Medicine Disposal Drop Box Now Available At Golden Valley Police Dept
June 22, 2016
A new and safer way to get rid of unused and unwanted prescription medicines is now available in Golden Valley. A medicine take-back box was installed in the lobby of the Police Department June 22.
“We have several requests per week for prescription drug disposal options,” says Jason Sturgis, Golden Valley police chief. “This is a great program to help get those products safely off the streets.”
Disposing medication in the drop box cuts down on the chance of it falling into the wrong hands, and it’s also better for the environment, Sturgis says. Once the medications are in the drop box, registered police officers carefully remove the substances and follow a standard procedure for bundling the contents and delivering to the proper officials with Hennepin County. After collecting the medicines, sheriff’s deputies transport them to an incinerator where they are destroyed.
This is the ninth drop box of its kind to be installed in Hennepin County. Others can be found at Brooklyn Center, Brooklyn Park, Edina, Maple Grove, Minneapolis, Minnetonka, Osseo, and Spring Park. Visit www.hennepin.us/medicine for more details.
“Take-back boxes have been an integral part of removing unused and unwanted medications from medicine cabinets in Hennepin County and beyond,” said North Memorial outpatient pharmacy manager Jeff Wigfield. “Increasing access and adding additional boxes furthers the cause of safe disposal of medicines.”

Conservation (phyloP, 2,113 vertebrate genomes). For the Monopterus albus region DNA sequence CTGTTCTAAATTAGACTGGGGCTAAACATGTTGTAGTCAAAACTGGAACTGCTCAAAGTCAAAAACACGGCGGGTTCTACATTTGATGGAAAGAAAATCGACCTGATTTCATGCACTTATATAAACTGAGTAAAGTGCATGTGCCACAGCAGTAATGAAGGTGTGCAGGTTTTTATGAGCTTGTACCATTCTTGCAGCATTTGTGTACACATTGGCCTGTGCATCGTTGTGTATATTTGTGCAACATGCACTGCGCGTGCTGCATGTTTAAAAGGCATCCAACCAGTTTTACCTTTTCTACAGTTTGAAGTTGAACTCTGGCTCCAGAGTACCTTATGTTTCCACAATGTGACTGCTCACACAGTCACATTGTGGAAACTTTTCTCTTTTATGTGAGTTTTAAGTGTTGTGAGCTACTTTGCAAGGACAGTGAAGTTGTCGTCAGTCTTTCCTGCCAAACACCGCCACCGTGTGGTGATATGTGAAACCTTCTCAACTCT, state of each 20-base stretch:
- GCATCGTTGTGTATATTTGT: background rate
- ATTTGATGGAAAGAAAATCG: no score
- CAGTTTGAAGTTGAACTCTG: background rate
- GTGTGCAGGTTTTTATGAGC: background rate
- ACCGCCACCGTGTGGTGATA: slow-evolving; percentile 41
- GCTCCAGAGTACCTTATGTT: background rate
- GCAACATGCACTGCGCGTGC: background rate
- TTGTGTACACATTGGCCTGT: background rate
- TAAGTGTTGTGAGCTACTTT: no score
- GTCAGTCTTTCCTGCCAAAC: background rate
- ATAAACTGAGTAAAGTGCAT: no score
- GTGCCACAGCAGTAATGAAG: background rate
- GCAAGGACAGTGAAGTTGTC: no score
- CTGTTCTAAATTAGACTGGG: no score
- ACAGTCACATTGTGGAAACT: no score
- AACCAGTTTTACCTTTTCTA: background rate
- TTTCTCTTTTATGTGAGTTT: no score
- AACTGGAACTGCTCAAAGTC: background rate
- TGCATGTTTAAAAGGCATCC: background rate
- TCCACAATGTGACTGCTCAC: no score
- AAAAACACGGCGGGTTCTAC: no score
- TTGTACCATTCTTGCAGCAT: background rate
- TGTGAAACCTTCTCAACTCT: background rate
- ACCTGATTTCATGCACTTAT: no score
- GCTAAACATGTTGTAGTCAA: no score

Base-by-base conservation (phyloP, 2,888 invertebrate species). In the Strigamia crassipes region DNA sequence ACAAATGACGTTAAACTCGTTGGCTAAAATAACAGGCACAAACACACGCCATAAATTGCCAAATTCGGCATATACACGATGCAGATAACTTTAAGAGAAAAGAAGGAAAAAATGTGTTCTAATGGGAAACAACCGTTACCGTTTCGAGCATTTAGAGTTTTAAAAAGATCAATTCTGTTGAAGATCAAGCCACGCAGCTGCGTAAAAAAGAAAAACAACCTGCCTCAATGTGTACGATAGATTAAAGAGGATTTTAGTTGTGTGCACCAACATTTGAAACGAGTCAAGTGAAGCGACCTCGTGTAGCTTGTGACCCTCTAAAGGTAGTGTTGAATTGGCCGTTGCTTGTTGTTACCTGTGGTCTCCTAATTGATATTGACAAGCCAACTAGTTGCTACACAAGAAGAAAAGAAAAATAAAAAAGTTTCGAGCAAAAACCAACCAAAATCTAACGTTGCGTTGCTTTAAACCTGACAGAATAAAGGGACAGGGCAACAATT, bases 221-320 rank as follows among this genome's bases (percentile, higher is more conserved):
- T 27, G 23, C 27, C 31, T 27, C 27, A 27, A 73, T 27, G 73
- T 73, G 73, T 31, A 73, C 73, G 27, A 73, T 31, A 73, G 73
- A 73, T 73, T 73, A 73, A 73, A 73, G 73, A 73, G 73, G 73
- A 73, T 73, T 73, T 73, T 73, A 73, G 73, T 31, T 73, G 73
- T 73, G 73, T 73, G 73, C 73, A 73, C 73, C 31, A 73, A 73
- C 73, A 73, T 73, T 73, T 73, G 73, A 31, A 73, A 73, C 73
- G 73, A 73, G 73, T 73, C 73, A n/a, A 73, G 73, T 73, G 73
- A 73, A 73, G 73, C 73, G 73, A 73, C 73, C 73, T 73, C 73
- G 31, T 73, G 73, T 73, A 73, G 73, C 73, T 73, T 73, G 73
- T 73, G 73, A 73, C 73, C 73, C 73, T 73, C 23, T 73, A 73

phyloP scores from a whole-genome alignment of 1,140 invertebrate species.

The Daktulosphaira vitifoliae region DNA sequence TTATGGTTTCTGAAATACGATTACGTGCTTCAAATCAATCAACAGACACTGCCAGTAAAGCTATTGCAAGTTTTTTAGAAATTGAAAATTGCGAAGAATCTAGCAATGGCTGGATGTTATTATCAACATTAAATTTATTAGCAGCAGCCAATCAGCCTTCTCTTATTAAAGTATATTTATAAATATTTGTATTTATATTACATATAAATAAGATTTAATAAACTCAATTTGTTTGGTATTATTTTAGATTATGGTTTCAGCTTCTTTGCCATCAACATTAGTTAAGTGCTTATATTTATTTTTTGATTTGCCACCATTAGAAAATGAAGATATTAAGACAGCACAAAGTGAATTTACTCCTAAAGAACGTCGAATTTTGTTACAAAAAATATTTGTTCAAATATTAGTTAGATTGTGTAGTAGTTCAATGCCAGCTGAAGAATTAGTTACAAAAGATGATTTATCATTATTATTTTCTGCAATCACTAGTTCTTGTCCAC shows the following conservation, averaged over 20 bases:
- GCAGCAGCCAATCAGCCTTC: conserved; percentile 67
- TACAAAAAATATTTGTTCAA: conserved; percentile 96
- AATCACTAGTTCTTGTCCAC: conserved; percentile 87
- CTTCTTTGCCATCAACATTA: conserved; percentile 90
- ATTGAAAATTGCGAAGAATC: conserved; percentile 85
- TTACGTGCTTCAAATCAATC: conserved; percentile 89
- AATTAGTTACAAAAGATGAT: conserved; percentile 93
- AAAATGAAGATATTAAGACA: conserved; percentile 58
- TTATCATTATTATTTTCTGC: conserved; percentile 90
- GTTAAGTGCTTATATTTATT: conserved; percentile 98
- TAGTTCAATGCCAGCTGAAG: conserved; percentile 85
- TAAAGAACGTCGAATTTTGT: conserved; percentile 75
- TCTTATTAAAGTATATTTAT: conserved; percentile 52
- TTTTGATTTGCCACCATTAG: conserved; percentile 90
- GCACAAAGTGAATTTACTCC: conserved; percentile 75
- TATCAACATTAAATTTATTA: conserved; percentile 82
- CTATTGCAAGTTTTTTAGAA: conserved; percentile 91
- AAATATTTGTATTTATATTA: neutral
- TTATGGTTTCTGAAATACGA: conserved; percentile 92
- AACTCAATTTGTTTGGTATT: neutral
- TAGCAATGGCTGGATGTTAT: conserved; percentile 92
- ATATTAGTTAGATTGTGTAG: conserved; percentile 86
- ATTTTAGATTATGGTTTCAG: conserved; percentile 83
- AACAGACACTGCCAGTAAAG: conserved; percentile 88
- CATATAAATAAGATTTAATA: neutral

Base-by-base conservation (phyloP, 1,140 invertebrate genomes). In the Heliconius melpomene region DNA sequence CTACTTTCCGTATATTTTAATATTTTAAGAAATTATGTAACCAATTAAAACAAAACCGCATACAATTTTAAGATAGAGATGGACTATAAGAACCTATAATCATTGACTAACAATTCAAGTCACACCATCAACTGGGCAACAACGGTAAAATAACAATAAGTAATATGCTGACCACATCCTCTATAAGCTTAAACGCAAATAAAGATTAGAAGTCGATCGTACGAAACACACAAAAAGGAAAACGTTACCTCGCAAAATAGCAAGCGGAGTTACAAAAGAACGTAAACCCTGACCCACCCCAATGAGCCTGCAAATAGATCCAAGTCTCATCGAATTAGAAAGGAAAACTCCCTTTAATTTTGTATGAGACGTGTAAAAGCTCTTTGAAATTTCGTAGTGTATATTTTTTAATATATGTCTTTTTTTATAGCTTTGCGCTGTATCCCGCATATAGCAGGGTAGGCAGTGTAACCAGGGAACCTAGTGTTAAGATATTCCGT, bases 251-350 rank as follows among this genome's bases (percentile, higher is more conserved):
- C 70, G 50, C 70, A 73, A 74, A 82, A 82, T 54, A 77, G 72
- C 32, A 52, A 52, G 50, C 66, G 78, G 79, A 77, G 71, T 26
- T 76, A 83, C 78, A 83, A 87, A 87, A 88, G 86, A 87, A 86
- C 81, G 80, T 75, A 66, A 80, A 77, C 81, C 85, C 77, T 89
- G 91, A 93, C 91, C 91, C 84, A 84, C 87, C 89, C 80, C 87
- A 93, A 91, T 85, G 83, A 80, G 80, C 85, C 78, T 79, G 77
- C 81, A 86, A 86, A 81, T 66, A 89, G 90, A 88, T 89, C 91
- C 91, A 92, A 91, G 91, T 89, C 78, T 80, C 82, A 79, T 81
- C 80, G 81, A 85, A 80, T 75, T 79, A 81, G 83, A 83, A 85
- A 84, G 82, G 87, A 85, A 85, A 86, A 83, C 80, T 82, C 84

The drop box will be available 24 hours a day, seven days a week, at 7700 Golden Valley Rd, and it will remain under constant surveillance.
Medicines accepted will include prescription medicines, controlled substances, over-the-counter medicines, vitamins and supplements, and pet medicines. But no syringes, sharps, or other medical waste will be accepted.
The City of Golden Valley is working with Partnership for Change and Hennepin County to bring the program to the community.
Further Background From Hennepin County
About 10 percent of the pharmaceuticals dispensed in the US are controlled substances. Controlled substances include anabolic steroids, narcotics, stimulants, depressants, and hallucinogens that have a potential for abuse and physical and psychological dependence.
The US Controlled Substances Act established a closed system of distribution designed to prevent the diversion of controlled substances. Although patients can possess controlled substances, they cannot lawfully transfer a controlled substance to another person or entity for any purpose. For example, patients cannot return controlled substances to pharmacies, even though pharmacies dispense them.
As an interim measure, the US Drug Enforcement Agency (DEA) has allowed law enforcement agencies, such as the Hennepin County Sheriff’s Office, to operate medicine disposal programs. The law enforcement agency must retain custody of controlled substances at all times, up to and including destruction.
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